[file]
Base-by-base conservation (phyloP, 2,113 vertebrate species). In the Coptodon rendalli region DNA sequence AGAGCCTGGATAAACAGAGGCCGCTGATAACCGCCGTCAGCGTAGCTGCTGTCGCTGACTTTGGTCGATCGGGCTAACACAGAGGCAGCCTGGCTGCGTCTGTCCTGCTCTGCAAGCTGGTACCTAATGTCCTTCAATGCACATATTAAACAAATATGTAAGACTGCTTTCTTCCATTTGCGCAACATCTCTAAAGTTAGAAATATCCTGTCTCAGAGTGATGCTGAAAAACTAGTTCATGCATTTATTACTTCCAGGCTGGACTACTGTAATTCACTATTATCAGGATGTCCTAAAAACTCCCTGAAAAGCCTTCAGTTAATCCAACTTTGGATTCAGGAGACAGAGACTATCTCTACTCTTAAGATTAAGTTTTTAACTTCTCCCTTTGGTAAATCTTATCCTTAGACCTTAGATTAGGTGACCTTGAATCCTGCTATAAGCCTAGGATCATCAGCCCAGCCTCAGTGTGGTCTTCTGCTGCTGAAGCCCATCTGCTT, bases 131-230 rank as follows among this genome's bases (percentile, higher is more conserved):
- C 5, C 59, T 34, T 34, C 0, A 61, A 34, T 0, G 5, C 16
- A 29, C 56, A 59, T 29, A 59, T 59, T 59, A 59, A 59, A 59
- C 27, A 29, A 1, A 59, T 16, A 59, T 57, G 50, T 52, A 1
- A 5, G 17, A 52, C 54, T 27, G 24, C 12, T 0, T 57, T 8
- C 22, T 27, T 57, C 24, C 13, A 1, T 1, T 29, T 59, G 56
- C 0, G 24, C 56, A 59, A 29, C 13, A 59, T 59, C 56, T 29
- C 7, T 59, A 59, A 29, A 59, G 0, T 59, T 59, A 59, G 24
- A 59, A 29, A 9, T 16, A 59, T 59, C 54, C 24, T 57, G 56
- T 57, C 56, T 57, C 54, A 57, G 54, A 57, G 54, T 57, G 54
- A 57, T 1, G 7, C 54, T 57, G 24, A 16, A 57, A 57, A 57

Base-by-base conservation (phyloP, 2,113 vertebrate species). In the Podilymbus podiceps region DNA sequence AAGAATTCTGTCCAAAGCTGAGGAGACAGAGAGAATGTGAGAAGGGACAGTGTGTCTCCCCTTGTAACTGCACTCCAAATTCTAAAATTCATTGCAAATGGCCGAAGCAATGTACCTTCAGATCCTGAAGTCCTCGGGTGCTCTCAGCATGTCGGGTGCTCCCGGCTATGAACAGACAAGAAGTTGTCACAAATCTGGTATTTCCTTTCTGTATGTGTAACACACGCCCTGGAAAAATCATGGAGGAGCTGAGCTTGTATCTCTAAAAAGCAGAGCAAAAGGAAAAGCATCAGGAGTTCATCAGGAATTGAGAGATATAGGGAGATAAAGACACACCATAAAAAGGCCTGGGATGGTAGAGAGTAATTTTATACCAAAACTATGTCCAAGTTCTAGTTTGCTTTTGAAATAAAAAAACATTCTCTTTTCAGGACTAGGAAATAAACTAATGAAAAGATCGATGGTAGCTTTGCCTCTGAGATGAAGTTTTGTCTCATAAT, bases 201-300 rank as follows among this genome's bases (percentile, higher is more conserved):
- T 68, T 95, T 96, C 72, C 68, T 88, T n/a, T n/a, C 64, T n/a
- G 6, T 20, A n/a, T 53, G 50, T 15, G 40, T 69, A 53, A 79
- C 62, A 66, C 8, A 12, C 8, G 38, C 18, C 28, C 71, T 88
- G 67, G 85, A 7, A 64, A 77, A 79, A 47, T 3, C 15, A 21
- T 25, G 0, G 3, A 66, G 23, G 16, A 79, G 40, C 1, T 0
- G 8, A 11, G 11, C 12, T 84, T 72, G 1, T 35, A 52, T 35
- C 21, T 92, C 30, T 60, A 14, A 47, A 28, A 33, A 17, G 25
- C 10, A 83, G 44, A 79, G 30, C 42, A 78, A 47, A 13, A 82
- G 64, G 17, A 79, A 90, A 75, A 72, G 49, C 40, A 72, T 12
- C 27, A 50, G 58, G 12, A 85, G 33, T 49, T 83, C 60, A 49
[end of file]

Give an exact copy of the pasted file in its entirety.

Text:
Base-by-base conservation (phyloP, 2,113 vertebrate species). In the Coptodon rendalli region DNA sequence AGAGCCTGGATAAACAGAGGCCGCTGATAACCGCCGTCAGCGTAGCTGCTGTCGCTGACTTTGGTCGATCGGGCTAACACAGAGGCAGCCTGGCTGCGTCTGTCCTGCTCTGCAAGCTGGTACCTAATGTCCTTCAATGCACATATTAAACAAATATGTAAGACTGCTTTCTTCCATTTGCGCAACATCTCTAAAGTTAGAAATATCCTGTCTCAGAGTGATGCTGAAAAACTAGTTCATGCATTTATTACTTCCAGGCTGGACTACTGTAATTCACTATTATCAGGATGTCCTAAAAACTCCCTGAAAAGCCTTCAGTTAATCCAACTTTGGATTCAGGAGACAGAGACTATCTCTACTCTTAAGATTAAGTTTTTAACTTCTCCCTTTGGTAAATCTTATCCTTAGACCTTAGATTAGGTGACCTTGAATCCTGCTATAAGCCTAGGATCATCAGCCCAGCCTCAGTGTGGTCTTCTGCTGCTGAAGCCCATCTGCTT, bases 131-230 rank as follows among this genome's bases (percentile, higher is more conserved):
- C 5, C 59, T 34, T 34, C 0, A 61, A 34, T 0, G 5, C 16
- A 29, C 56, A 59, T 29, A 59, T 59, T 59, A 59, A 59, A 59
- C 27, A 29, A 1, A 59, T 16, A 59, T 57, G 50, T 52, A 1
- A 5, G 17, A 52, C 54, T 27, G 24, C 12, T 0, T 57, T 8
- C 22, T 27, T 57, C 24, C 13, A 1, T 1, T 29, T 59, G 56
- C 0, G 24, C 56, A 59, A 29, C 13, A 59, T 59, C 56, T 29
- C 7, T 59, A 59, A 29, A 59, G 0, T 59, T 59, A 59, G 24
- A 59, A 29, A 9, T 16, A 59, T 59, C 54, C 24, T 57, G 56
- T 57, C 56, T 57, C 54, A 57, G 54, A 57, G 54, T 57, G 54
- A 57, T 1, G 7, C 54, T 57, G 24, A 16, A 57, A 57, A 57

Base-by-base conservation (phyloP, 2,113 vertebrate species). In the Podilymbus podiceps region DNA sequence AAGAATTCTGTCCAAAGCTGAGGAGACAGAGAGAATGTGAGAAGGGACAGTGTGTCTCCCCTTGTAACTGCACTCCAAATTCTAAAATTCATTGCAAATGGCCGAAGCAATGTACCTTCAGATCCTGAAGTCCTCGGGTGCTCTCAGCATGTCGGGTGCTCCCGGCTATGAACAGACAAGAAGTTGTCACAAATCTGGTATTTCCTTTCTGTATGTGTAACACACGCCCTGGAAAAATCATGGAGGAGCTGAGCTTGTATCTCTAAAAAGCAGAGCAAAAGGAAAAGCATCAGGAGTTCATCAGGAATTGAGAGATATAGGGAGATAAAGACACACCATAAAAAGGCCTGGGATGGTAGAGAGTAATTTTATACCAAAACTATGTCCAAGTTCTAGTTTGCTTTTGAAATAAAAAAACATTCTCTTTTCAGGACTAGGAAATAAACTAATGAAAAGATCGATGGTAGCTTTGCCTCTGAGATGAAGTTTTGTCTCATAAT, bases 201-300 rank as follows among this genome's bases (percentile, higher is more conserved):
- T 68, T 95, T 96, C 72, C 68, T 88, T n/a, T n/a, C 64, T n/a
- G 6, T 20, A n/a, T 53, G 50, T 15, G 40, T 69, A 53, A 79
- C 62, A 66, C 8, A 12, C 8, G 38, C 18, C 28, C 71, T 88
- G 67, G 85, A 7, A 64, A 77, A 79, A 47, T 3, C 15, A 21
- T 25, G 0, G 3, A 66, G 23, G 16, A 79, G 40, C 1, T 0
- G 8, A 11, G 11, C 12, T 84, T 72, G 1, T 35, A 52, T 35
- C 21, T 92, C 30, T 60, A 14, A 47, A 28, A 33, A 17, G 25
- C 10, A 83, G 44, A 79, G 30, C 42, A 78, A 47, A 13, A 82
- G 64, G 17, A 79, A 90, A 75, A 72, G 49, C 40, A 72, T 12
- C 27, A 50, G 58, G 12, A 85, G 33, T 49, T 83, C 60, A 49